The civil sea rescue organization SOS Humanity will operate the current Sea-Watch 4 as Humanity 1 from August 2022. The ship was acquired two years ago on the initiative of the United4Rescue alliance. Since then, it has been operated by the Sea-Watch organization, which uses it for rescue operations in the central Mediterranean.
“The handover of the Sea-Watch 4 is solidarity in action. It enables SOS Humanity to start operations as quickly as possible. And every further sea rescue operation is a sign of solidarity with people on the move, while the EU has long since said goodbye to rescuing,” says Johannes Bayer, Chairman of the Board of Sea-Watch. “The Sea-Watch 4 symbolizes civil society commitment that has moved many people and rescued almost 1,700 lives. It is essential for us that her success story continues not only in the Mediterranean but also as an alliance ship of United4Rescue,” Bayer continued.
Sea-Watch will continue to be active in the central Mediterranean Sea with the rescue ship Sea-Watch 3 and the reconnaissance aircraft Seabird 1 and Seabird 2. Capacities created by the handover will be used to realign operational concepts.
SOS Humanity operated in the SOS Mediterranee alliance from 2015 to 2021, most recently with Ocean Viking. Since 2022, the NGO has been working under a new name and was looking for its own ship.
“Especially today on Europe Day, we would like to remind everyone of our responsibility to actively support all people who have to flee war and persecution – including those fleeing across the Mediterranean.” The Executive Director of SOS Humanity, Maike Röttger, further emphasizes, “Strong alliances like ours are urgently needed to rescue fleeing people from distress at sea because the EU states have not been able to agree on a sea rescue program until today. We thank Sea-Watch for the transfer of the ship and look forward to operating the future Humanity 1 with continued support from United4Rescue.”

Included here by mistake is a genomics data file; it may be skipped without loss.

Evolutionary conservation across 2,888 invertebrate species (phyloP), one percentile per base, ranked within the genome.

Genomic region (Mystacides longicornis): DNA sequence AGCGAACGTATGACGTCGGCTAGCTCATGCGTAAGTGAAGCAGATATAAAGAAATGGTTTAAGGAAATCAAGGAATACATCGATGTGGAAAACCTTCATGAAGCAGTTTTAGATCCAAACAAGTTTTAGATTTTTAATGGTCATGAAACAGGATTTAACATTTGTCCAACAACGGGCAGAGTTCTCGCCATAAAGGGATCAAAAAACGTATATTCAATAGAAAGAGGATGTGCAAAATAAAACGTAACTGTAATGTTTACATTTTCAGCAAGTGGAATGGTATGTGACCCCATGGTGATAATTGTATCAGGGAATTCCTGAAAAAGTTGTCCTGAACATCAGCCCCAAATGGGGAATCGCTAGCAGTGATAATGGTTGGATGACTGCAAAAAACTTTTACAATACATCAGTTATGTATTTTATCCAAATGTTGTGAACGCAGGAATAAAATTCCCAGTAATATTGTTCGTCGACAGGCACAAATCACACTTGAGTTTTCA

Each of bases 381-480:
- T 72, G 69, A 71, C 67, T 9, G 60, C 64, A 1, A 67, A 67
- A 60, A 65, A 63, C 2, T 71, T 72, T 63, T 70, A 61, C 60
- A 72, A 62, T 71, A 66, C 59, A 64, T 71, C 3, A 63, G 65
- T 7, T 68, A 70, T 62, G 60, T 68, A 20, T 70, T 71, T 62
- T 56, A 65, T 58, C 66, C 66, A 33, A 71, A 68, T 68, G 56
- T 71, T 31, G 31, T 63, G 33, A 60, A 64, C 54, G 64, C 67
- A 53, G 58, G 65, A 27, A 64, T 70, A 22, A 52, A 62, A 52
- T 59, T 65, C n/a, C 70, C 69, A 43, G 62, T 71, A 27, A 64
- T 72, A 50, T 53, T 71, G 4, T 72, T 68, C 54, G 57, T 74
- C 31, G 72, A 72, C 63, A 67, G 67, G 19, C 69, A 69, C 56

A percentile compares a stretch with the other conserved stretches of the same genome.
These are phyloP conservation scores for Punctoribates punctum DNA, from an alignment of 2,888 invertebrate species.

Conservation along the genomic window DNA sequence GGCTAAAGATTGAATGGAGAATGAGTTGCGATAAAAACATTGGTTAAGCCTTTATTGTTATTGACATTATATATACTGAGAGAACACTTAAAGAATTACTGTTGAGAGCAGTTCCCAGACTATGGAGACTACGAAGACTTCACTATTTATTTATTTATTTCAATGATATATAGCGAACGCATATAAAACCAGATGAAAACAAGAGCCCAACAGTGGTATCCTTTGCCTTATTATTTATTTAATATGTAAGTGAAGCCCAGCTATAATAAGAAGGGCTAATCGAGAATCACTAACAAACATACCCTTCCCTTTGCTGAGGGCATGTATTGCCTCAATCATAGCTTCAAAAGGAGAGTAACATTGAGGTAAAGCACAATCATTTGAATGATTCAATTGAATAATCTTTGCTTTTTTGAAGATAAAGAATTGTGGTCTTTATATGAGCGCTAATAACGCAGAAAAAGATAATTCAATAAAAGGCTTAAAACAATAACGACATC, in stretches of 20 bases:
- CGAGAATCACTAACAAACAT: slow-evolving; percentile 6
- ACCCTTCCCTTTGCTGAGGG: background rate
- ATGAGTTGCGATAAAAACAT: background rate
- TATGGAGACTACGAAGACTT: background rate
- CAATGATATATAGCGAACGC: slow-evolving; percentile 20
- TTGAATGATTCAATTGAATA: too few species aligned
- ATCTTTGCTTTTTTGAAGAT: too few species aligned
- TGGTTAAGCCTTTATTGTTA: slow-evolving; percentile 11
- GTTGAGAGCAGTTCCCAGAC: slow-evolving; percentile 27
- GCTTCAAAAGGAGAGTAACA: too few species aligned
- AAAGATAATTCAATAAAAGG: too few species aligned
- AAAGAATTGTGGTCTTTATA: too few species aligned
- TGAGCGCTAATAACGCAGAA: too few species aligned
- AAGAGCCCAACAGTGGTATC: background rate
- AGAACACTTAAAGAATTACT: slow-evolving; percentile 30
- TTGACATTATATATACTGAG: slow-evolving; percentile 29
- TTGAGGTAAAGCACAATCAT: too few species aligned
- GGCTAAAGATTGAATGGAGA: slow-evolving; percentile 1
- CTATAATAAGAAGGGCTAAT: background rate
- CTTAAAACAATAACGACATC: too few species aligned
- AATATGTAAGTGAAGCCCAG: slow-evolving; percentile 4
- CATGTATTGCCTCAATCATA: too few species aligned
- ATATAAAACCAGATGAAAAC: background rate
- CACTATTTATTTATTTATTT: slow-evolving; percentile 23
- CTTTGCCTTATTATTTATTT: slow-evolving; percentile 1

The Sea-Watch 4 is a former German research vessel purchased at auction two years ago on the initiative of the civil society alliance United4Rescue. It was subsequently converted into a rescue ship and operated by the sea rescue organization Sea-Watch. The Evangelical Church in Germany (EKD) had initiated the broad-based fundraising campaign under the slogan “We’re sending a ship.” The alliance now includes more than 800 organizations, religious communities, companies, and initiatives.
Since its first departure in August 2020, the ship has been involved in the rescue of nearly 1,700 people in five deployments. In the meantime, the Sea-Watch 4 was detained for months by Italian authorities for political reasons. Most recently, last week, people were rescued from distress at sea and safely transferred aboard the Sea-Watch 4.
“We are very pleased that our alliance ship will continue to operate as Humanity 1. With SOS Humanity, a strong partner comes on board the ship,” says Thies Gundlach, chairman of United4Rescue. “Even in times of the brutal Russian war of aggression on Ukraine, we must not forget the need in the Mediterranean Sea. As long as EU countries let people drown at their external borders, our humanitarian duty is to help. This is what United4Rescue stands for as a broad civil society coalition with our alliance ship.”
According to the International Organization for Migration, more than 640 people have already drowned this year in the Mediterranean Sea while fleeing. In 2021, more than 2,000 people lost their lives.